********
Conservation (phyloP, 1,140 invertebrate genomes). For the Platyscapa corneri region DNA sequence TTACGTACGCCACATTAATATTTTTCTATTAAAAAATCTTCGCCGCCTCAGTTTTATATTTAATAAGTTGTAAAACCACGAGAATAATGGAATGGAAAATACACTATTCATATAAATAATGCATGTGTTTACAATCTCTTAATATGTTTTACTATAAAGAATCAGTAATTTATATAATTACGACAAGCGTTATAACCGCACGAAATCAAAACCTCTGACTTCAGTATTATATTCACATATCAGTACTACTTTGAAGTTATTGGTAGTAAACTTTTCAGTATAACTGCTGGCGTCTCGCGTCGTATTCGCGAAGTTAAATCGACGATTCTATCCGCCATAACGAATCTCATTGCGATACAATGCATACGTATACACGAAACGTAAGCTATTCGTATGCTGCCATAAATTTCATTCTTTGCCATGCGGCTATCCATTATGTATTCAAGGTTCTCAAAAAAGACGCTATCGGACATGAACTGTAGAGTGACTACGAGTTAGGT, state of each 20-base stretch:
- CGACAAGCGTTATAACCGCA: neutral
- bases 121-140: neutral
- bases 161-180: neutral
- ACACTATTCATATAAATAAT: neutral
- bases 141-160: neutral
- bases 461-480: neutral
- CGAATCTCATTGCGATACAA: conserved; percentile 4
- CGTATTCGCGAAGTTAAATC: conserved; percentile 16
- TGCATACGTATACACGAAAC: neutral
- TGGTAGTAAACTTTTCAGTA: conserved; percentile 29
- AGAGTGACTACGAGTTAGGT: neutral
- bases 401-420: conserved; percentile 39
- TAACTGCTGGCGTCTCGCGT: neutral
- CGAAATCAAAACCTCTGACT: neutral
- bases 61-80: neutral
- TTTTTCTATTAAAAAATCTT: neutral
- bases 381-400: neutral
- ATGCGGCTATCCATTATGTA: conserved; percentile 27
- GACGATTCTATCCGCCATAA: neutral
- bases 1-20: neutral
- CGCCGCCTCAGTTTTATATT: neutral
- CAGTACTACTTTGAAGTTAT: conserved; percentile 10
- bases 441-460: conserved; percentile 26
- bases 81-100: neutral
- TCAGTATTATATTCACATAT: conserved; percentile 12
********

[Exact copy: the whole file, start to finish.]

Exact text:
Conservation (phyloP, 1,140 invertebrate genomes). For the Platyscapa corneri region DNA sequence TTACGTACGCCACATTAATATTTTTCTATTAAAAAATCTTCGCCGCCTCAGTTTTATATTTAATAAGTTGTAAAACCACGAGAATAATGGAATGGAAAATACACTATTCATATAAATAATGCATGTGTTTACAATCTCTTAATATGTTTTACTATAAAGAATCAGTAATTTATATAATTACGACAAGCGTTATAACCGCACGAAATCAAAACCTCTGACTTCAGTATTATATTCACATATCAGTACTACTTTGAAGTTATTGGTAGTAAACTTTTCAGTATAACTGCTGGCGTCTCGCGTCGTATTCGCGAAGTTAAATCGACGATTCTATCCGCCATAACGAATCTCATTGCGATACAATGCATACGTATACACGAAACGTAAGCTATTCGTATGCTGCCATAAATTTCATTCTTTGCCATGCGGCTATCCATTATGTATTCAAGGTTCTCAAAAAAGACGCTATCGGACATGAACTGTAGAGTGACTACGAGTTAGGT, state of each 20-base stretch:
- CGACAAGCGTTATAACCGCA: neutral
- bases 121-140: neutral
- bases 161-180: neutral
- ACACTATTCATATAAATAAT: neutral
- bases 141-160: neutral
- bases 461-480: neutral
- CGAATCTCATTGCGATACAA: conserved; percentile 4
- CGTATTCGCGAAGTTAAATC: conserved; percentile 16
- TGCATACGTATACACGAAAC: neutral
- TGGTAGTAAACTTTTCAGTA: conserved; percentile 29
- AGAGTGACTACGAGTTAGGT: neutral
- bases 401-420: conserved; percentile 39
- TAACTGCTGGCGTCTCGCGT: neutral
- CGAAATCAAAACCTCTGACT: neutral
- bases 61-80: neutral
- TTTTTCTATTAAAAAATCTT: neutral
- bases 381-400: neutral
- ATGCGGCTATCCATTATGTA: conserved; percentile 27
- GACGATTCTATCCGCCATAA: neutral
- bases 1-20: neutral
- CGCCGCCTCAGTTTTATATT: neutral
- CAGTACTACTTTGAAGTTAT: conserved; percentile 10
- bases 441-460: conserved; percentile 26
- bases 81-100: neutral
- TCAGTATTATATTCACATAT: conserved; percentile 12